Liverpool and Arsenal find themselves at the top of the Premier League tree together for the first time since 2013.
Granted, the league season is only two games old and it is still very much early days, but Liverpool and Arsenal being top of the league evokes memories of when the two clubs were top dogs in England.
Liverpool versus Arsenal has always been one of the standout fixtures in the Premier League calendar and it is perhaps the most consistently entertaining fixture in the history of English football.
It’s almost 18 years since Arsenal beat Liverpool to a Premier League title in 2002 – the last time the clubs finished a league season in the top two – but they have continued to serve up classics when they faced one another since, even if one or both teams were going through a rough patch.
Here are five of the best games the clubs have served up.
May 1989: Liverpool 0-2 Arsenal
Forget Sergio Aguero and Manchester City’s comeback against QPR in 2012, Arsenal’s 2-0 victory at Anfield in 1989 will forever be the most dramatic finale to a league season.
The Gunners went into their final league fixture in second place, three points behind Liverpool in the league table. Goal difference dictated that Arsenal would have to win by two clear goals if they were to steal the title from under Liverpool’s noses in a fixture that was deferred due to the Hillsborough Disaster.
The London club had gone 18 years without a league title when they travelled to Anfield on that faithful night and it seemed as though that wait would go on as the first half drifted by without much hint of Arsenal scoring one goal, let alone two.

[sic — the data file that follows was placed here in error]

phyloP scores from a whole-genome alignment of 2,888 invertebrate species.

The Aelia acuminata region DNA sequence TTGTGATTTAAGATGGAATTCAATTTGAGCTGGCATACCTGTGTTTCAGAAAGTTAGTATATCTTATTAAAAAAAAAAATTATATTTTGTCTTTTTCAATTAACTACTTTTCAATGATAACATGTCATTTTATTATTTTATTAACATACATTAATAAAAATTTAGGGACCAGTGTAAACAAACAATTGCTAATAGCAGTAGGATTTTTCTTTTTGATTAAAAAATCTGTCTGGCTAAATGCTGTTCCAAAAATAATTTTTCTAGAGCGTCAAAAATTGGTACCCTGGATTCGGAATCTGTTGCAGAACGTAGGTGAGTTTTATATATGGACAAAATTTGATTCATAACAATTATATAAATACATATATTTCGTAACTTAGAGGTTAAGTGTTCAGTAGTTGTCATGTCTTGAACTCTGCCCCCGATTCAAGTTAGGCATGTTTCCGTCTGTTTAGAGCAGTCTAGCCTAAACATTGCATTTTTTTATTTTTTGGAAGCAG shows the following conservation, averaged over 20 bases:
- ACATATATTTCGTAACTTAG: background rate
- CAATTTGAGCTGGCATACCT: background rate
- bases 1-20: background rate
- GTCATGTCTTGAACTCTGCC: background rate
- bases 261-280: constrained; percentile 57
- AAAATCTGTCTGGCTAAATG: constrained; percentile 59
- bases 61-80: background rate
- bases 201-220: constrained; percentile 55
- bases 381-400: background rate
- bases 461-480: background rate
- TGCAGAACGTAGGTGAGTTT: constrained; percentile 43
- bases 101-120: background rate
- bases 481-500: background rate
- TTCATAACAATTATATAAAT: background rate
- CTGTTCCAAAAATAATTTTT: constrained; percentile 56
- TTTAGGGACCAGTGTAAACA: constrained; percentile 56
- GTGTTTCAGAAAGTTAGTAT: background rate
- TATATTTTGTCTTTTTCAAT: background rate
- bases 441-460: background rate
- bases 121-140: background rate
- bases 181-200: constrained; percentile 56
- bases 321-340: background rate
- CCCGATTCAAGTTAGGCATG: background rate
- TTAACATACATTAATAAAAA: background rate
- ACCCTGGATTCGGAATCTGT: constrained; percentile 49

Yet, when Alan Smith headed home from a Nigel Winterburn freekick midway through the second half, everything changed. Suddenly, Liverpool were just the concession of a goal away from relinquishing a title they were almost certain to retain.
Liverpool players looked visibly nervous and Arsenal’s Michael Thomas squandered a great chance to secure the title when he shot weakly at Bruce Grobbelaar with a quarter of an hour remaining.
He made amends though, latching on to an Alan Smith knock on deep into injury time and sliding the ball past Grobbelaar to snatch the title away from Liverpool, encapsulating all that is great about football in one dramatic moment.
May 2001: Arsenal 1-2 Liverpool (FA Cup)
This time, it was Liverpool snatching a trophy away from Arsenal at the 11th hour.
In the first FA Cup final in Cardiff, Arsenal led with seven minutes remaining thanks to Freddie Ljungberg and his pink-highlighted hair. The Gunners could have gone two-nil up had Thierry Henry managed to finish past Sander Westerveld moments later, but he shot straight at the Dutch stopper and Liverpool clung on.
Arsenal still seemed destined to lift the trophy, but Michael Owen had other ideas. The 2001 Ballon d’Or winner lashed home after a pinball in the box with seven minutes remaining, before firing a left-footed shot across David Seaman five minutes later to break Arsenal hearts.
Owen’s brace helped Liverpool secure the second part of their pound shop treble, which included the League Cup, FA Cup and UEFA Cup.
April 2004: Arsenal 4-2 Liverpool
Arsenal’s invincible season ultimately hinged on two key moments; Ruud Van Nistelrooy’s missed penalty in September and a second half comeback against Liverpool in April.
As Arsenal trundled towards an undefeated league campaign, they were faced with a full-on collapse in mid-April.